Merck’s blockbuster anti-PD-1 therapy Keytruda has snagged another regulatory approvalfrom the U.S. Food and Drug Administration (FDA). The checkpoint inhibitor has been approved, in combination with chemotherapy, as a first-line treatment for patients with metastatic squamous non-small cell lung cancer (NSCLC).
Since its initial FDA approval in 2014 as a treatment for advanced melanoma, Keytruda has racked up multiple approvals for various indications, including advanced NSCLC, metastatic head and neck squamous cell carcinoma, metastatic NSCLC, classic Hodgkin Lymphoma, metastatic urothelial carcinoma, metastatic gastric or gastroesophageal junction cancer with PD-L1 expressing tumors, metastatic cervical cancer with PD-L1 expressing tumors, and relapsed primary mediastinal large B-cell lymphoma. A timeline of FDA approvals for Keytruda can be found here. It does not include approvals by other regulatory agencies, such as the European Medicines Agency (EMA).
The latest indication for which Keytruda was approved, was based on results from the Phase III KEYNOTE-407 trial that included patients regardless of tumor PD-L1 expression status. Trial results showed that Keytruda, in combination with chemotherapy treatments carboplatin and either paclitaxel or nab-paclitaxel, significantly improved overall survival, and reduced the risk of death by 36 percent compared to chemotherapy alone. In its announcement, Merck said this approval marks the first time an anti-PD-1 regimen has been approved for the first-line treatment of squamous NSCLC regardless of tumor PD-L1 expression status. Merck added that Keytruda is the first anti-PD-1 approved in the first-line setting as both combination and monotherapy in certain patients with metastatic NSCLC.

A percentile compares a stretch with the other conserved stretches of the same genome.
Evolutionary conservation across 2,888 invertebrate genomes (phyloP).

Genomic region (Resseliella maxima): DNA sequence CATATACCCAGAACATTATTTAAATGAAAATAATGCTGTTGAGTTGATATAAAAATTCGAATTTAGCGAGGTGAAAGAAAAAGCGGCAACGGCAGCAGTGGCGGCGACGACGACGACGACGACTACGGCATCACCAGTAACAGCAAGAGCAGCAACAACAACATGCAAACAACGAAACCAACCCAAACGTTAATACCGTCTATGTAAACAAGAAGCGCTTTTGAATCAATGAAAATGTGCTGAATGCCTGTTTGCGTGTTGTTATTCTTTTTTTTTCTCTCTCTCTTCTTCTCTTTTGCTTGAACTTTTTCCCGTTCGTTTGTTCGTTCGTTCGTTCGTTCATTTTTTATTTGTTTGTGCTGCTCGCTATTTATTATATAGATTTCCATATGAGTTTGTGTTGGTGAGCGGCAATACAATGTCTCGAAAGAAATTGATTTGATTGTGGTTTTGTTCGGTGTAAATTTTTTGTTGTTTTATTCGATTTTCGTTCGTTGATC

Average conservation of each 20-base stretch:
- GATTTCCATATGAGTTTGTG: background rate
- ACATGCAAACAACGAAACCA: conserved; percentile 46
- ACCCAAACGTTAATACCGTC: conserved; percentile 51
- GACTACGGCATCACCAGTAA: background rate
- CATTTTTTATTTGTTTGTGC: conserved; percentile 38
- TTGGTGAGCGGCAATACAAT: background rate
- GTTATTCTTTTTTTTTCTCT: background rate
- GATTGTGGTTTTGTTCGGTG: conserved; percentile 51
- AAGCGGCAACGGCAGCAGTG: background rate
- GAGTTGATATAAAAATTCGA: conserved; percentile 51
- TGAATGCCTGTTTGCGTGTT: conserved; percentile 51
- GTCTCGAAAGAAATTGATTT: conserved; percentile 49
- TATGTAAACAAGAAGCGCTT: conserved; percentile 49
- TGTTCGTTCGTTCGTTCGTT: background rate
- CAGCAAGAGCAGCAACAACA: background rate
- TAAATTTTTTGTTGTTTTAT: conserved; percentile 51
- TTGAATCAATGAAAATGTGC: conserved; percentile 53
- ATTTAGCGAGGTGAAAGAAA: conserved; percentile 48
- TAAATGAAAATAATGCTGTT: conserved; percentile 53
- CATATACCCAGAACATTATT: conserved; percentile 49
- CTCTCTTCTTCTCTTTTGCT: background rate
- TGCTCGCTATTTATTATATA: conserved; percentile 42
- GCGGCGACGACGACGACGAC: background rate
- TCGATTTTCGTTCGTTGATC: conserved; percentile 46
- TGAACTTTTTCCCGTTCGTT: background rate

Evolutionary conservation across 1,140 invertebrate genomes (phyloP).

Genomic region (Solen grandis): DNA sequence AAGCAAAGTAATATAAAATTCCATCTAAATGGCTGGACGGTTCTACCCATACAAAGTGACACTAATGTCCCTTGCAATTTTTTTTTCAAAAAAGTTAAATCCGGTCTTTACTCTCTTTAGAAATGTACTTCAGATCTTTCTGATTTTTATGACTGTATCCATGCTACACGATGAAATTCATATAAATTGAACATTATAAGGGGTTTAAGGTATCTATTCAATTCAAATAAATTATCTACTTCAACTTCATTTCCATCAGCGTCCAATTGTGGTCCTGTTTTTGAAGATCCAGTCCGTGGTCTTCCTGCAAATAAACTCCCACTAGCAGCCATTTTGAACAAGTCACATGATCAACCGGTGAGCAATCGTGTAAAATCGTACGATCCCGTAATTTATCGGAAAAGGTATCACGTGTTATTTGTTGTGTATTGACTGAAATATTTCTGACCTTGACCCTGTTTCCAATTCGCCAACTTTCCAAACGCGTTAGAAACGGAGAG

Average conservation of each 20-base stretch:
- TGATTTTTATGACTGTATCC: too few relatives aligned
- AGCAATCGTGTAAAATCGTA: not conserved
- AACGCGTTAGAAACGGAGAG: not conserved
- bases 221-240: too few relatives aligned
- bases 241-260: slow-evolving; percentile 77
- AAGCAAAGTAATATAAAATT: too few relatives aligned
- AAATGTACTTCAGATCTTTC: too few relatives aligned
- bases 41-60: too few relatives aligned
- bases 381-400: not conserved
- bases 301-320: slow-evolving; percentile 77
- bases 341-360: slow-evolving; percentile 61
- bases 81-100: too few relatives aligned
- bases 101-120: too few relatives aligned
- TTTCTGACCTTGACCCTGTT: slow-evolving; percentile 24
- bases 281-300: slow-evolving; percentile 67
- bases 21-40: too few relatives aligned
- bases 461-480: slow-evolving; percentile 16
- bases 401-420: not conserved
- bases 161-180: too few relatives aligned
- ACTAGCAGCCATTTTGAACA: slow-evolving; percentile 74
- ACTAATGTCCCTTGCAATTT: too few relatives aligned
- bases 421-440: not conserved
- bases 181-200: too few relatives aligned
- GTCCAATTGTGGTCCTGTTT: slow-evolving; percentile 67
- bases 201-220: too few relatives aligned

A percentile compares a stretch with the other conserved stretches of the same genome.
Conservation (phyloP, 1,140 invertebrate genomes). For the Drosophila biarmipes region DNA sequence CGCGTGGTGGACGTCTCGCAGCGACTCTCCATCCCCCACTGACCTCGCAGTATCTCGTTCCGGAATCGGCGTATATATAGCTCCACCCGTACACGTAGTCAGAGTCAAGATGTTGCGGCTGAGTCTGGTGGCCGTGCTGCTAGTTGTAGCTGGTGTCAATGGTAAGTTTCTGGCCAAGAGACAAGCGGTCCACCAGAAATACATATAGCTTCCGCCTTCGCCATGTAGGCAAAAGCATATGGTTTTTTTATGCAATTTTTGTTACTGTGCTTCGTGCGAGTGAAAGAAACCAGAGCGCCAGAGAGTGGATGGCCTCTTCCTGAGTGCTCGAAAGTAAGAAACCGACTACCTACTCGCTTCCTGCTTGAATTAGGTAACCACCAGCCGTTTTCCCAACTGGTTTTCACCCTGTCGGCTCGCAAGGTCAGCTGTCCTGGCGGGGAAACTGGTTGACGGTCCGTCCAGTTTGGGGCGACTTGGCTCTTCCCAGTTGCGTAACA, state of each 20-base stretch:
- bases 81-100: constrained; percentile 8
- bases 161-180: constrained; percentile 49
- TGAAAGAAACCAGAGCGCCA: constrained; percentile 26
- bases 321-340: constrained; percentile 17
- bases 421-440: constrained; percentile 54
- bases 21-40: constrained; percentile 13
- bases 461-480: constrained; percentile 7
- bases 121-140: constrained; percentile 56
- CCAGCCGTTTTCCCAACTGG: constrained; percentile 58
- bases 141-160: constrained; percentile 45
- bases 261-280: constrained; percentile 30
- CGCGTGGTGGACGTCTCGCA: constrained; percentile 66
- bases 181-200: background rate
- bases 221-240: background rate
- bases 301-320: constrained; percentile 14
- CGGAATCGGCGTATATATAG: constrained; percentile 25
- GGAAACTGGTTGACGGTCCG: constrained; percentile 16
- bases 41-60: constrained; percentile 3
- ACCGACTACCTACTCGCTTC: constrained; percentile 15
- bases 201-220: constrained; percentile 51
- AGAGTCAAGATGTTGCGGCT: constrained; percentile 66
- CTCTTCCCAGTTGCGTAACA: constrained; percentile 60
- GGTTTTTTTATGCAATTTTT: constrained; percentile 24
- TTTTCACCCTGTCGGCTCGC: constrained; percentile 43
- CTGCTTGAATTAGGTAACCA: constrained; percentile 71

With this approval, all appropriate patients with metastatic squamous NSCLC and all appropriate patients with metastatic nonsquamous NSCLC and no EGFR or ALK genomic tumor aberrations are now eligible for a Keytruda-based regimen as their first-line treatment option, Merck said.
Roger Perlmutter, president of Merck Research Laboratories, said the latest approval for Keytruda expands the company’s lung cancer indications for with metastatic squamous non-small cell lung cancer, which is a type of lung cancer that is difficult to treat. Squamous cell lung cancer accounts for about 30 percent of all lung cancers. This type of lung cancer tends to be found in the middle of the lungs. NSCLC is the most common type of lung cancer. It accounts for about 85 percent of all cases. The five-year survival rate for patients diagnosed in the United States with any stage of lung cancer is estimated to be 18 percent, according to data shared by Merck.
“Approval by the FDA has the potential to mean that Keytruda can be used to improve survival for more patients with this debilitating disease,” Perlmutter said in a statement.
Merck said in the KEYNOTE-407 trial, the company saw a statistically significant improvement in overall survival, progression-free survival and objective response rate, which were the primary efficacy outcome measures for the Phase III trial.
Sales of Keytruda generated more than $3.8 billion for Merck in 2017.
A Product Manager with expertise in pharma marketing and sales operations